IN BE LEWIS.
thereIn. This criticism appears to be just, and yet It may be said, in defense of the law, that it has been customary from time im· memorial for legislatures, in enacting new laws, to have in mind ex· isting and known evils, and to construct statutes with reference to particular forms of wrongdoing which have attracted public attention. There can be no doubt that this statute was contrived because the particular resorts where bar-maids and box-rustlers find regular em· ployment, and may be found in habitual attendance, have offended the moral sensibilities of the people. If, in its result, the statute does not effect the reformation intended, it is for the legislature to con· sider whether it will enact a more drastic law. But the constitutionality of a law is not to be tested by questioning its efficacy. Whether well designed to accomplish the purpose intended or other· wise, the law is a police regulation, and clearly within the police power of the state, which has not been taken away by the fourteenth amendment. Petition denied.
In re LEWIS et aL (DIstrict Court, D. Washington, N. D.
1. OFFICER EXCEEDHIG HIS AUTHORITY LIABILITY.
October 23, 1897.)
To WHOM ANSWERABLE -
An officer who, In the performance of what he conceives to be his official duties, transcends 'his authority, and Invades private rights, Is answerable therefor to the government under whose appointment he acts, and to In· dividuals injured by his action; but where there is no criminal intent he is not liable to answer the criminal process of another government.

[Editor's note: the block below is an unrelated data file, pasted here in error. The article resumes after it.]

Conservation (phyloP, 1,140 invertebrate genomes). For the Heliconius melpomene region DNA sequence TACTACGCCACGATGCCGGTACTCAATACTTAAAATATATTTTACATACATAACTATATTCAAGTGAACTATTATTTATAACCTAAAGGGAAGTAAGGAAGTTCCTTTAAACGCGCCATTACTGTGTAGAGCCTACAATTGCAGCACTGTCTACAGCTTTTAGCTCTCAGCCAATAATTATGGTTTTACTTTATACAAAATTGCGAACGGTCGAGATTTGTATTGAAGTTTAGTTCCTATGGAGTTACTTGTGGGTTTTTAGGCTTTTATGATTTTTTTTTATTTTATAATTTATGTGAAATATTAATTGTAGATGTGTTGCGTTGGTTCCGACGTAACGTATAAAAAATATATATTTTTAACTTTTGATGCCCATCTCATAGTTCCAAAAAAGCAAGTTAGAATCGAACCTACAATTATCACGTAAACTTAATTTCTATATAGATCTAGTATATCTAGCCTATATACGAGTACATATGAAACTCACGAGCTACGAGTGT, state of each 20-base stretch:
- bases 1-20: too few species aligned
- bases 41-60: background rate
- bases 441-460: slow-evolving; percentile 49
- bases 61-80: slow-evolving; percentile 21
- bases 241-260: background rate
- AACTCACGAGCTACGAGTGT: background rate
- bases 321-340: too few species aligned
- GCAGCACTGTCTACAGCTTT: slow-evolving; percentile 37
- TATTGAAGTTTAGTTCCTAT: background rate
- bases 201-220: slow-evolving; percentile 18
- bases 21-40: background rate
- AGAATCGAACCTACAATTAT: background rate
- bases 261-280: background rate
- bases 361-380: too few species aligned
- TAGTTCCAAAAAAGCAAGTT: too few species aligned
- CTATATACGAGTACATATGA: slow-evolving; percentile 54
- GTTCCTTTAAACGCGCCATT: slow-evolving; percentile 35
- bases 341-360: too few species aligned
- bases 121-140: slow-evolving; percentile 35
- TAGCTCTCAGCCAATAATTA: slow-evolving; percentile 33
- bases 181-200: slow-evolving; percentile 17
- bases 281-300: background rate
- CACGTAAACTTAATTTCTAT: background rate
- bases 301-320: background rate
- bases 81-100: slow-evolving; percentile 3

Federal courts have 8.utfuority In habeas corpus proceedings to InqUire Into the guilt or Innocence of persons committed on preliminary examination by a state tribunal on a criminal charge for acta done In the service of the United States, so far as to determine whether the acts were done wantonly and with criminal Intent.
S. HABEAS CORPUS-WRIT AGAINST STATE OFFICER-FEDERAL COURT-EXTENT
B. CHARGE OF ROBBERy-SUFFICIENCY OF EVIDENCE. A charge of robbery cannot be sustained by evidence that the defendants
participated In a search of premises and seizures made under a warrant technically Insufficient, and tlhat they acted in excess of the authority given by the warrant.
The petitioners, being special employes of the treasury department of the United States, assisted in searching the premises of one Yee Gee, at Port Townsend, under a search warrant issued by a United States commissioner. At the time of the search, certain papers, supposed to contain incriminating evidence against Yee Gee, were seized. Afterwards the petitioners were arrested on a charge of robbery, and upon a preliminary examination were committed on that charge in default of bail. The United States district attorney sued out a writ of habeas corpus in their behalf. Upon the facts appearing by the sheriff's return and testimony, ordered that the petitioners be discharged from custody. ,Wm. H. Brinker, U. S. Atty., for petitioners. A.. B. Colman and R. W. Jennings, for respondent.